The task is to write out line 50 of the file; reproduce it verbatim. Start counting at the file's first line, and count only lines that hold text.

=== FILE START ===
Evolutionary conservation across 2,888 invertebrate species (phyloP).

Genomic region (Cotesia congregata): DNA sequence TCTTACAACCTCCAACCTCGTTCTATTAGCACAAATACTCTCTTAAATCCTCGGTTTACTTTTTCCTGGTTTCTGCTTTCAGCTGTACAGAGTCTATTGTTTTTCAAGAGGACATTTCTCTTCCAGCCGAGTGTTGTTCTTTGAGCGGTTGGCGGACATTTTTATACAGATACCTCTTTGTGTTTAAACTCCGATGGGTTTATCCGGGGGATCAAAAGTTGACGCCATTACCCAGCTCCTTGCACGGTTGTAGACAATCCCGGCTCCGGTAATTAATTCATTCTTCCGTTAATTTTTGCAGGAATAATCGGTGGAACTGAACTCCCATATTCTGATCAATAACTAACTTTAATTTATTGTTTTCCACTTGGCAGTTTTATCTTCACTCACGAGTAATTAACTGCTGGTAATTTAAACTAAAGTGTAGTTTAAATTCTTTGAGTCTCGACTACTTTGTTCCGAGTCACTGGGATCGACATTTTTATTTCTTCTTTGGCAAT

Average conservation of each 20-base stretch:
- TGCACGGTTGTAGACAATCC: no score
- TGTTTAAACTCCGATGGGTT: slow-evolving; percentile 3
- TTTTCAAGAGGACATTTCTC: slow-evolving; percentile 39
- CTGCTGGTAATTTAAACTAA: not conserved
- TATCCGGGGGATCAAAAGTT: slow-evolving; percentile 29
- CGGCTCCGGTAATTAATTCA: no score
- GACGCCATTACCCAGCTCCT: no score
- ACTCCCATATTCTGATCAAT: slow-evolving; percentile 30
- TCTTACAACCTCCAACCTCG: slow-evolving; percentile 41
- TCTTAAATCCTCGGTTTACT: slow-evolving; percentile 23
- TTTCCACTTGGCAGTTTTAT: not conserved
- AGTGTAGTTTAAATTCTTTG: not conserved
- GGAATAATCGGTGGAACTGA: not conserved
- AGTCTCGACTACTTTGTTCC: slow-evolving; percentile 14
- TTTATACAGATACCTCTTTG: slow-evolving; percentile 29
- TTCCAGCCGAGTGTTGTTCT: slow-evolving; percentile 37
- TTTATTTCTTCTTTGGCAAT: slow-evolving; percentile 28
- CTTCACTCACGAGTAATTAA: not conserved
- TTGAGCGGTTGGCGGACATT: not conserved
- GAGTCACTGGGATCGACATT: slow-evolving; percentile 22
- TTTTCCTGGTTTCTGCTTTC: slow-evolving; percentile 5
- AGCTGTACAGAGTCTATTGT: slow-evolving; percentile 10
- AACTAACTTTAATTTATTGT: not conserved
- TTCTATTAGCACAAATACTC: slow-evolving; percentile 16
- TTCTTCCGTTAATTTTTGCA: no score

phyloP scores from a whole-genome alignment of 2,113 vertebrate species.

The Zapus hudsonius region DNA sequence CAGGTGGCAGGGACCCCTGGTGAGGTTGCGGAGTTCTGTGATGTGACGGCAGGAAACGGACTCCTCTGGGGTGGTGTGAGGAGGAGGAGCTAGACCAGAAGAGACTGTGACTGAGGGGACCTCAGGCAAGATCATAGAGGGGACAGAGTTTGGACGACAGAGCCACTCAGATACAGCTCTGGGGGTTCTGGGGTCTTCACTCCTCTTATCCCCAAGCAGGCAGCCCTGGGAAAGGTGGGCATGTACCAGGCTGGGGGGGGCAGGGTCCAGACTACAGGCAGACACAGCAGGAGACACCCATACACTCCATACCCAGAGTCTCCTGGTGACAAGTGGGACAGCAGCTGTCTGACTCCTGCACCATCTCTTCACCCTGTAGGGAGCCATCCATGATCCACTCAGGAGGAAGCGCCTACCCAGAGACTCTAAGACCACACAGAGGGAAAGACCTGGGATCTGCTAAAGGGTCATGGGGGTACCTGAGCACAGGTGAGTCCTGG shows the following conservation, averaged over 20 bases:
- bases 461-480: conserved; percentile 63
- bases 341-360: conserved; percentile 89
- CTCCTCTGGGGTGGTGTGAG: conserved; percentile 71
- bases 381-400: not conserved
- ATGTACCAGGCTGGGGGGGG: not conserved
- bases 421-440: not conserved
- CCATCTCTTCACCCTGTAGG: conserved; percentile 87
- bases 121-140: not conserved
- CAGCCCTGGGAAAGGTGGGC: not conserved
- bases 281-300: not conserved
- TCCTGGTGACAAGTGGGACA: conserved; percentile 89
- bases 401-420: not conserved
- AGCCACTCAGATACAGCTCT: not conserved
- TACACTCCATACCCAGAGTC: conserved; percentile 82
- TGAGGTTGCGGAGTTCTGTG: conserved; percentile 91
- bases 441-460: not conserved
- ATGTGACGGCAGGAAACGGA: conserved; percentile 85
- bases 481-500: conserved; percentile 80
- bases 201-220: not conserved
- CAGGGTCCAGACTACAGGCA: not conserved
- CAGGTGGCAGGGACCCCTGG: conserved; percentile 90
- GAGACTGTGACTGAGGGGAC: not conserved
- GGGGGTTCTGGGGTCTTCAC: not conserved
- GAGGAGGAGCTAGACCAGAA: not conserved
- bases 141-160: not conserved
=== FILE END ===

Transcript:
- CAGGGTCCAGACTACAGGCA: not conserved